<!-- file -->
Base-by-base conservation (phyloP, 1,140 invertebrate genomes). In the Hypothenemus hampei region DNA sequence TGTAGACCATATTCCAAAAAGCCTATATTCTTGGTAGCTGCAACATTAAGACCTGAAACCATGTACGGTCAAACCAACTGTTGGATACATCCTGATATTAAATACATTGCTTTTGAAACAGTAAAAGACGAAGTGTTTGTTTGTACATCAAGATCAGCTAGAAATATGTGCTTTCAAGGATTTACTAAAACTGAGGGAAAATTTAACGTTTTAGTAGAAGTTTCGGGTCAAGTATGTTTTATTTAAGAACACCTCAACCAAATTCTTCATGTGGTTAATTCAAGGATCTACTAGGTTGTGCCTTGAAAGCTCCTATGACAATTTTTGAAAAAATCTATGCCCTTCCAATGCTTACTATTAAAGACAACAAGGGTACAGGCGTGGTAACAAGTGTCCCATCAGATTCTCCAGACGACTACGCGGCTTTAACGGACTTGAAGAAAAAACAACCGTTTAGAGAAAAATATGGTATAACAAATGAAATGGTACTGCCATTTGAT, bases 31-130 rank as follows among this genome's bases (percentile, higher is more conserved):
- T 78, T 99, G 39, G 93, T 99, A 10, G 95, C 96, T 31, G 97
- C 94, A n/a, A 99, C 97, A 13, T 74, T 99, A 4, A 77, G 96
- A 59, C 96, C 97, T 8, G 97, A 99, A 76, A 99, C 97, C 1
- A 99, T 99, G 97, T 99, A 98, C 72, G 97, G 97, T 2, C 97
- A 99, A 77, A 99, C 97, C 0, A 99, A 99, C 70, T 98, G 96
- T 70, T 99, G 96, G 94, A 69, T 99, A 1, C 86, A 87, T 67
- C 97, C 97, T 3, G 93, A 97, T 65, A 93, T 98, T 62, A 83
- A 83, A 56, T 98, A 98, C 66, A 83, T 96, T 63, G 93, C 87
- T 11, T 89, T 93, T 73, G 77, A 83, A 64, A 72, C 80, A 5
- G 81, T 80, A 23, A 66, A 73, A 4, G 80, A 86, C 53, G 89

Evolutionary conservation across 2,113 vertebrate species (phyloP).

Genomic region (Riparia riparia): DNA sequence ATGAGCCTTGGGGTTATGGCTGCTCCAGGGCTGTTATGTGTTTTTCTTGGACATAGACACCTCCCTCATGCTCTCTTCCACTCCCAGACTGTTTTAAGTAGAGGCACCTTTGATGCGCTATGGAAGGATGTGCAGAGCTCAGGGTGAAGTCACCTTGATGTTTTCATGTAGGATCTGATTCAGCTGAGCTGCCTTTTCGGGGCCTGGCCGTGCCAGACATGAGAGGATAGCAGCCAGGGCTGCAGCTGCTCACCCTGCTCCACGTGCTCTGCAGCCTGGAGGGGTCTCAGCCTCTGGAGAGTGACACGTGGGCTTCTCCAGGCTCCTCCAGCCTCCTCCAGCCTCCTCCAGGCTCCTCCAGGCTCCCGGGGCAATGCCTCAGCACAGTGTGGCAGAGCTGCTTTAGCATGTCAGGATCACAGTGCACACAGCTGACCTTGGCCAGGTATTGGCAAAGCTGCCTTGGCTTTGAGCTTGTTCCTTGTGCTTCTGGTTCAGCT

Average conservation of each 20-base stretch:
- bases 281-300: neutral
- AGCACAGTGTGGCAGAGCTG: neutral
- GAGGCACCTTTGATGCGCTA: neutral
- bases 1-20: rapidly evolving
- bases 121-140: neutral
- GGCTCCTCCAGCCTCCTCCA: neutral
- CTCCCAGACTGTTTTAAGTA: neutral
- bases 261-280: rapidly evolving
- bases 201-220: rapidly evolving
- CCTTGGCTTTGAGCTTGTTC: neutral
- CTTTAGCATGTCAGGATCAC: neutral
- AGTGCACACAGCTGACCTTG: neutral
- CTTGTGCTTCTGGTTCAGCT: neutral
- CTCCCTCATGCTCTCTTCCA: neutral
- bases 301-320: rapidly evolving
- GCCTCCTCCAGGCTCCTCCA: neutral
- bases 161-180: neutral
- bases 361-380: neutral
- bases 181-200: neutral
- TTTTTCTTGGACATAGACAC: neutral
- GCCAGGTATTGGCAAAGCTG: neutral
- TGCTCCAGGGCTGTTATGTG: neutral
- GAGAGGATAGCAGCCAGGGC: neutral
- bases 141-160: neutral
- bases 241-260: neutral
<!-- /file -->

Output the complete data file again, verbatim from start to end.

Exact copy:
Base-by-base conservation (phyloP, 1,140 invertebrate genomes). In the Hypothenemus hampei region DNA sequence TGTAGACCATATTCCAAAAAGCCTATATTCTTGGTAGCTGCAACATTAAGACCTGAAACCATGTACGGTCAAACCAACTGTTGGATACATCCTGATATTAAATACATTGCTTTTGAAACAGTAAAAGACGAAGTGTTTGTTTGTACATCAAGATCAGCTAGAAATATGTGCTTTCAAGGATTTACTAAAACTGAGGGAAAATTTAACGTTTTAGTAGAAGTTTCGGGTCAAGTATGTTTTATTTAAGAACACCTCAACCAAATTCTTCATGTGGTTAATTCAAGGATCTACTAGGTTGTGCCTTGAAAGCTCCTATGACAATTTTTGAAAAAATCTATGCCCTTCCAATGCTTACTATTAAAGACAACAAGGGTACAGGCGTGGTAACAAGTGTCCCATCAGATTCTCCAGACGACTACGCGGCTTTAACGGACTTGAAGAAAAAACAACCGTTTAGAGAAAAATATGGTATAACAAATGAAATGGTACTGCCATTTGAT, bases 31-130 rank as follows among this genome's bases (percentile, higher is more conserved):
- T 78, T 99, G 39, G 93, T 99, A 10, G 95, C 96, T 31, G 97
- C 94, A n/a, A 99, C 97, A 13, T 74, T 99, A 4, A 77, G 96
- A 59, C 96, C 97, T 8, G 97, A 99, A 76, A 99, C 97, C 1
- A 99, T 99, G 97, T 99, A 98, C 72, G 97, G 97, T 2, C 97
- A 99, A 77, A 99, C 97, C 0, A 99, A 99, C 70, T 98, G 96
- T 70, T 99, G 96, G 94, A 69, T 99, A 1, C 86, A 87, T 67
- C 97, C 97, T 3, G 93, A 97, T 65, A 93, T 98, T 62, A 83
- A 83, A 56, T 98, A 98, C 66, A 83, T 96, T 63, G 93, C 87
- T 11, T 89, T 93, T 73, G 77, A 83, A 64, A 72, C 80, A 5
- G 81, T 80, A 23, A 66, A 73, A 4, G 80, A 86, C 53, G 89

Evolutionary conservation across 2,113 vertebrate species (phyloP).

Genomic region (Riparia riparia): DNA sequence ATGAGCCTTGGGGTTATGGCTGCTCCAGGGCTGTTATGTGTTTTTCTTGGACATAGACACCTCCCTCATGCTCTCTTCCACTCCCAGACTGTTTTAAGTAGAGGCACCTTTGATGCGCTATGGAAGGATGTGCAGAGCTCAGGGTGAAGTCACCTTGATGTTTTCATGTAGGATCTGATTCAGCTGAGCTGCCTTTTCGGGGCCTGGCCGTGCCAGACATGAGAGGATAGCAGCCAGGGCTGCAGCTGCTCACCCTGCTCCACGTGCTCTGCAGCCTGGAGGGGTCTCAGCCTCTGGAGAGTGACACGTGGGCTTCTCCAGGCTCCTCCAGCCTCCTCCAGCCTCCTCCAGGCTCCTCCAGGCTCCCGGGGCAATGCCTCAGCACAGTGTGGCAGAGCTGCTTTAGCATGTCAGGATCACAGTGCACACAGCTGACCTTGGCCAGGTATTGGCAAAGCTGCCTTGGCTTTGAGCTTGTTCCTTGTGCTTCTGGTTCAGCT

Average conservation of each 20-base stretch:
- bases 281-300: neutral
- AGCACAGTGTGGCAGAGCTG: neutral
- GAGGCACCTTTGATGCGCTA: neutral
- bases 1-20: rapidly evolving
- bases 121-140: neutral
- GGCTCCTCCAGCCTCCTCCA: neutral
- CTCCCAGACTGTTTTAAGTA: neutral
- bases 261-280: rapidly evolving
- bases 201-220: rapidly evolving
- CCTTGGCTTTGAGCTTGTTC: neutral
- CTTTAGCATGTCAGGATCAC: neutral
- AGTGCACACAGCTGACCTTG: neutral
- CTTGTGCTTCTGGTTCAGCT: neutral
- CTCCCTCATGCTCTCTTCCA: neutral
- bases 301-320: rapidly evolving
- GCCTCCTCCAGGCTCCTCCA: neutral
- bases 161-180: neutral
- bases 361-380: neutral
- bases 181-200: neutral
- TTTTTCTTGGACATAGACAC: neutral
- GCCAGGTATTGGCAAAGCTG: neutral
- TGCTCCAGGGCTGTTATGTG: neutral
- GAGAGGATAGCAGCCAGGGC: neutral
- bases 141-160: neutral
- bases 241-260: neutral